Therapy for RA involves multiple modalities. Education and counseling of the patient regarding disease progression, treatment options, and implications to lifestyle is essential. Exercises, such as those that maintain joint mobility and muscle strength, are very important, as the natural course of RA is to develop a stiff joint that becomes disabling. Physical therapy and occupational therapy are important to address specific areas in which the patient may need additional devices to perform activities of daily living.

Many different categories of medications are used in RA. Disease-modifying antirheumatic drugs (DMARDs), are the first-line agent for the treatment of RA. Among the DMARDs are sulfasalazine and methotrexate. NSAIDs, glucocorticoids, anticytokines, and topical analgesics can be used with DMARDs as adjuvant medication during the first month of treatment. Infliximab and etanercept are examples of anticytokine agents. Treatment regimens are individualized, and will often include a combination of two or three of these agents. Although effective, monitoring for hepatotoxicity must be performed.

3.1 A 26-year-old man presents with fever, dysuria, and left knee pain. He reports being sexually active with a new partner as recently as 2 weeks ago. On physical examination, he is febrile and his left knee is erythematous, swollen, and tender. He denies a previous history of arthritis. Which of the following is the next best step?
A. CBC with differential
B. X-ray of the knee
C. Aspiration of synovial fluid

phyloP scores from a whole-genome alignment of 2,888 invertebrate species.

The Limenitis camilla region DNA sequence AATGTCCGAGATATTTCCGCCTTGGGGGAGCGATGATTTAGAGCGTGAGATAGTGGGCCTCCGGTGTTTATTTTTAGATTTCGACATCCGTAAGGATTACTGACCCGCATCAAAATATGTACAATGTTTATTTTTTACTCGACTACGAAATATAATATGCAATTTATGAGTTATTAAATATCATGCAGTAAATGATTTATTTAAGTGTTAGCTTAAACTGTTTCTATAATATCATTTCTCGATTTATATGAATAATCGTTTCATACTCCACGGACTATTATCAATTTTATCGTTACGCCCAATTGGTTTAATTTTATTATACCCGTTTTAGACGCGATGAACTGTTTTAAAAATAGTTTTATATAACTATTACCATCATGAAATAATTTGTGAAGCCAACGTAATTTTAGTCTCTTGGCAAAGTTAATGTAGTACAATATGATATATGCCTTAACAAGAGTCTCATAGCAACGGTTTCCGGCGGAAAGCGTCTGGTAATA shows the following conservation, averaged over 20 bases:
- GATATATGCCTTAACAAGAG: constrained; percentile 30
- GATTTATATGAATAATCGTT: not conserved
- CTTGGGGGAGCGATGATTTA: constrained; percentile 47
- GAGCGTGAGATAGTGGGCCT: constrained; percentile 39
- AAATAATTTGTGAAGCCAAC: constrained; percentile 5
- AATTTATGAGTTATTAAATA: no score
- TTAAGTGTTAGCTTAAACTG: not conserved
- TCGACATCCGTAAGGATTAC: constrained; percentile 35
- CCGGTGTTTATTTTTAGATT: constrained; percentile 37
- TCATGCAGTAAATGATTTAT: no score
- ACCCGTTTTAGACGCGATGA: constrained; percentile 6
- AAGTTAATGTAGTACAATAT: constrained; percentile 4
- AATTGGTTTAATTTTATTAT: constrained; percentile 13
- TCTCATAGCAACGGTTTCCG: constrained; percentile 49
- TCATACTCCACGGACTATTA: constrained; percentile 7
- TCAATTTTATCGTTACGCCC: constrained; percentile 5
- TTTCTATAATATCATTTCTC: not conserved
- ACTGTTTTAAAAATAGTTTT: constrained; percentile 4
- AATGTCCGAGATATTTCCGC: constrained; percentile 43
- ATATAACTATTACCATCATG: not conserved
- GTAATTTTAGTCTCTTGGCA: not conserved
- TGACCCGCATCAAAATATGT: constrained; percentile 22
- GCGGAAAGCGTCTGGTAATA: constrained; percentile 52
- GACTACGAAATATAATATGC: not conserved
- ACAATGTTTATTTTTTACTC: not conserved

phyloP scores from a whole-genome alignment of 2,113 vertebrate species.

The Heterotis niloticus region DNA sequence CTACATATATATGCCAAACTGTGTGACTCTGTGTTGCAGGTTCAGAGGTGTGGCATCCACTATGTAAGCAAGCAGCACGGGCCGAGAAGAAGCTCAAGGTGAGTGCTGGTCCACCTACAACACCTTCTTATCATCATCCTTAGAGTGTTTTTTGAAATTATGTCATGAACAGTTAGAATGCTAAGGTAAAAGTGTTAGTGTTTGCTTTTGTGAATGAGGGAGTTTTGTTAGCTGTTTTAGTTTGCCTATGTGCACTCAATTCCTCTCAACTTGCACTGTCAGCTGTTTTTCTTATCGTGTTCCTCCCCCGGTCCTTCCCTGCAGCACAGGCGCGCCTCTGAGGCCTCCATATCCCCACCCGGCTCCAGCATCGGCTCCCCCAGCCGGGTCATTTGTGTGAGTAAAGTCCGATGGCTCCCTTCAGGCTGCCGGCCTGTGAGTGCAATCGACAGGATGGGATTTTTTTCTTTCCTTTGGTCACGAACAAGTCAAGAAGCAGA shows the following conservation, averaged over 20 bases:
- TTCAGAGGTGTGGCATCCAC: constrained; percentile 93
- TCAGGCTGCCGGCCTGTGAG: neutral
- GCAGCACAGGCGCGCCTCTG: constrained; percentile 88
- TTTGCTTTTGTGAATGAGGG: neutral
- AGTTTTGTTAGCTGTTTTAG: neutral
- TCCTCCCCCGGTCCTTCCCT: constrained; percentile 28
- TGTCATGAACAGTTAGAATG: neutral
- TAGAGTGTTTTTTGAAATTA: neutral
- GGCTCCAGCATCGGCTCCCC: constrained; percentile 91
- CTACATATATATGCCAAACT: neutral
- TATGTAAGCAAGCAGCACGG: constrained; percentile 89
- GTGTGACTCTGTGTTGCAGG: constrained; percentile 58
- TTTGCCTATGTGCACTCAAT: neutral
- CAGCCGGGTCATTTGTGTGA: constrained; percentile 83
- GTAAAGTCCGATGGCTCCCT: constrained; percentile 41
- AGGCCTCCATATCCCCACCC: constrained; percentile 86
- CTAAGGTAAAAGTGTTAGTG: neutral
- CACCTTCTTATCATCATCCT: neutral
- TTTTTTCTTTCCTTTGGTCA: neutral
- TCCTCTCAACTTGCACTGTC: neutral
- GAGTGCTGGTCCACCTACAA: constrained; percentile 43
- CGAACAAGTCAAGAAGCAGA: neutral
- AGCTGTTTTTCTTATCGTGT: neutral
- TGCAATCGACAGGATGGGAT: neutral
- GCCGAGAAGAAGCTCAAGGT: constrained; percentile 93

D. Serum uric acid level

3.2 A 44-year-old woman has a 5-month history of malaise and stiff hands in the morning that improve as the day goes by. She notes that both hands are involved at the wrists. Initial laboratory tests show an elevated ESR and high positive anti-CCP. Which of the following treatments is most likely to lead to the best long-term disease outcome for this patient?
A. Allopurinol
B. Ibuprofen
C. Naproxen
D. Methotrexate
E. Intravenous ceftriaxone

3.3 A 52-year-old man complains of bilateral knee pain for about 1 year. He is noted to have a body mass index (BMI) of 40 kg/m2• Which of the following is the best therapy?
A. Allopurinol
B. Ibuprofen
C. Methotrexate
D. Intravenous ceftriaxone
E. Oral glucocorticoids

3.4 A 35-year-old man with hypertension presents with the sudden onset of right big toe pain. Which of the following is the best treatment?
A. Ibuprofen
B. Methotrexate
C. Colchicine
D. Intravenous antibiotics

3.1 C. Infectious arthritis would need to be high on the differential diagnosis because of the danger of gonococcal arthritis. The history supports this diagnosis. This patient needs a joint aspiration to look for gram-negative diplococci, crystals, and to obtain a sample for culture. He will likely require surgical drainage of the swollen joint and IV antibiotic therapy.